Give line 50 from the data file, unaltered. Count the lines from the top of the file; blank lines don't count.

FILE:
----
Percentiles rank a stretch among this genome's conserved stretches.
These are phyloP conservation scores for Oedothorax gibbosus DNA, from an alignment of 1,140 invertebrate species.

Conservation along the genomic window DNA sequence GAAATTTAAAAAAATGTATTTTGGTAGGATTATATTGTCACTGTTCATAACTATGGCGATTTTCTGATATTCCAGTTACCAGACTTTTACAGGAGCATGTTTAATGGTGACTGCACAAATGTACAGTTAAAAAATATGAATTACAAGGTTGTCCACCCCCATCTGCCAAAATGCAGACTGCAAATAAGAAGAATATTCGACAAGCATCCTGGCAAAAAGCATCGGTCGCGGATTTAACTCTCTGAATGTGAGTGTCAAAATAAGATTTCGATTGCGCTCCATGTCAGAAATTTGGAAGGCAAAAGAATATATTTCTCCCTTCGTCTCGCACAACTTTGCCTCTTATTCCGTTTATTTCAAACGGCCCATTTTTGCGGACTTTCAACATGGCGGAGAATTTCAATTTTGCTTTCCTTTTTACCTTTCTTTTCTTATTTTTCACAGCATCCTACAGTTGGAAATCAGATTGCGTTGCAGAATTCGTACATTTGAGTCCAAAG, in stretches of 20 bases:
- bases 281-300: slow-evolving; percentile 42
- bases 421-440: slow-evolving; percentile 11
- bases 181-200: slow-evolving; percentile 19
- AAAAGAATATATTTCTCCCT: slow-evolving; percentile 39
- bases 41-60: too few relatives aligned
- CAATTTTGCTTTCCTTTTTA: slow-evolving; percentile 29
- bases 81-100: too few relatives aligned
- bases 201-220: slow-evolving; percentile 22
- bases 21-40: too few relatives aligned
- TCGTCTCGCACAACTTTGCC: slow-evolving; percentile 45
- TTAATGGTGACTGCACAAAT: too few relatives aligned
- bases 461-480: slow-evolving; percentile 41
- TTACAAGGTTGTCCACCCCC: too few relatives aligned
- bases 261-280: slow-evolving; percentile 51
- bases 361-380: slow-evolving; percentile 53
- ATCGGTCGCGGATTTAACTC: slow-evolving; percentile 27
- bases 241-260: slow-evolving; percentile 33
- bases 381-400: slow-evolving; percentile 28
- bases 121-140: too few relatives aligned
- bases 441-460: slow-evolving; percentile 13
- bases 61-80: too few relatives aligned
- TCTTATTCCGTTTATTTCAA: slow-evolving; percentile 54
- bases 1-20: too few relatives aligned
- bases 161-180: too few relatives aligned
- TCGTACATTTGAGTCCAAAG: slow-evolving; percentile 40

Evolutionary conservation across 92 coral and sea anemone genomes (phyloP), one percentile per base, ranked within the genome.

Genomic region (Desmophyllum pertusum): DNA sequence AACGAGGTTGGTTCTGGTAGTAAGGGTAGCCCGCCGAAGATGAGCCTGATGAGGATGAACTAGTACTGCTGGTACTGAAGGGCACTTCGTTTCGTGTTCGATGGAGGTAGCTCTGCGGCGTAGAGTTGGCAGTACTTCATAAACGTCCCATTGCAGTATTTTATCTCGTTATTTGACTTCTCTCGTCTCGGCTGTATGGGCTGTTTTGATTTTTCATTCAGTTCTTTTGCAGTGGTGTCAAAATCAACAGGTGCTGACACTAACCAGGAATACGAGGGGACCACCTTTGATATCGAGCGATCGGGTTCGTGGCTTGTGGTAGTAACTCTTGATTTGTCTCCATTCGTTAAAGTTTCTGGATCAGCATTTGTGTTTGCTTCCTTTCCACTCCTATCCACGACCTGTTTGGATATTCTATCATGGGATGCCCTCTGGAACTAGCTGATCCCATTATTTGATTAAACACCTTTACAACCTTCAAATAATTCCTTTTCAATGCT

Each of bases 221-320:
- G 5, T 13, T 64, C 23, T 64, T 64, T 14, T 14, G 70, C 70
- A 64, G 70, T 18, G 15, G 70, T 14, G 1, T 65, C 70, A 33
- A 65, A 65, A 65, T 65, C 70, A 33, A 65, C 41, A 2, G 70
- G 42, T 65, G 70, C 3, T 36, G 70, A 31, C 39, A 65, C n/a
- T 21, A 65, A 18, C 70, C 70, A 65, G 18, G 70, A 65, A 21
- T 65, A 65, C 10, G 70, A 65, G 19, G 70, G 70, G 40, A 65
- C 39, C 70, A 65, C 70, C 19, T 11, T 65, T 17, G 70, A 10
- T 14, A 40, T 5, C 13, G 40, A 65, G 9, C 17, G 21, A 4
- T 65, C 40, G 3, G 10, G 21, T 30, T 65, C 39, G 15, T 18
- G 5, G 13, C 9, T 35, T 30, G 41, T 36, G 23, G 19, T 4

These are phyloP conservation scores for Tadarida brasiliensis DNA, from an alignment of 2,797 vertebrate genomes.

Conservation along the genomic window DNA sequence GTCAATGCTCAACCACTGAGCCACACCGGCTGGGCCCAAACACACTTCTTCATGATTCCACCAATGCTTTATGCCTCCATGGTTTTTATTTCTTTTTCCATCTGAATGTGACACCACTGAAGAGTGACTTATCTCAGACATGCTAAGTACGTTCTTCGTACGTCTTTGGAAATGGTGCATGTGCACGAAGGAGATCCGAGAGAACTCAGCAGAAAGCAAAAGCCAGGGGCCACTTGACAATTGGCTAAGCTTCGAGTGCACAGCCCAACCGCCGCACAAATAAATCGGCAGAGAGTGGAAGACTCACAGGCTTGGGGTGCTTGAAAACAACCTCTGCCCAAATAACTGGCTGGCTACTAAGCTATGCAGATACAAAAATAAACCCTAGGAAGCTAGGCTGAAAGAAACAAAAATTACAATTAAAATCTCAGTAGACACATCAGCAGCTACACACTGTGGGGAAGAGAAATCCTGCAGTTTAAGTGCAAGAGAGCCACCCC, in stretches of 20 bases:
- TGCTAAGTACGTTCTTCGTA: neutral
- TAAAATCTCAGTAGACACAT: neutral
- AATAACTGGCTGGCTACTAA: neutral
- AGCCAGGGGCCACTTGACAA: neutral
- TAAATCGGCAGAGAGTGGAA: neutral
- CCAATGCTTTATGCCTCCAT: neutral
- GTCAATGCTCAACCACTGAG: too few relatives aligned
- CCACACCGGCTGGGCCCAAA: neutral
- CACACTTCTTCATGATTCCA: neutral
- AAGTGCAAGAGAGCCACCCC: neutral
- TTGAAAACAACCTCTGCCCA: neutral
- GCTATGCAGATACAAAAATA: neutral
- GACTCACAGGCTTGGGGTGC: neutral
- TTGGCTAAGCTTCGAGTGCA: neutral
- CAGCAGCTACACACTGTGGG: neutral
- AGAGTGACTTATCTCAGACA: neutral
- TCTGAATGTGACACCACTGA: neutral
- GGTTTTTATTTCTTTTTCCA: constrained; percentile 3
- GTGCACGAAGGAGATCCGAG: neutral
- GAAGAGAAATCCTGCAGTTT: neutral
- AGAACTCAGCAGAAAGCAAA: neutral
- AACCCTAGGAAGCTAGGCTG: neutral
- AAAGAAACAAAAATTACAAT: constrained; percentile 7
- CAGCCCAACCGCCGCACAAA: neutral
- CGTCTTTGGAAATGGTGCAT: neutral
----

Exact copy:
- GTCAATGCTCAACCACTGAG: too few relatives aligned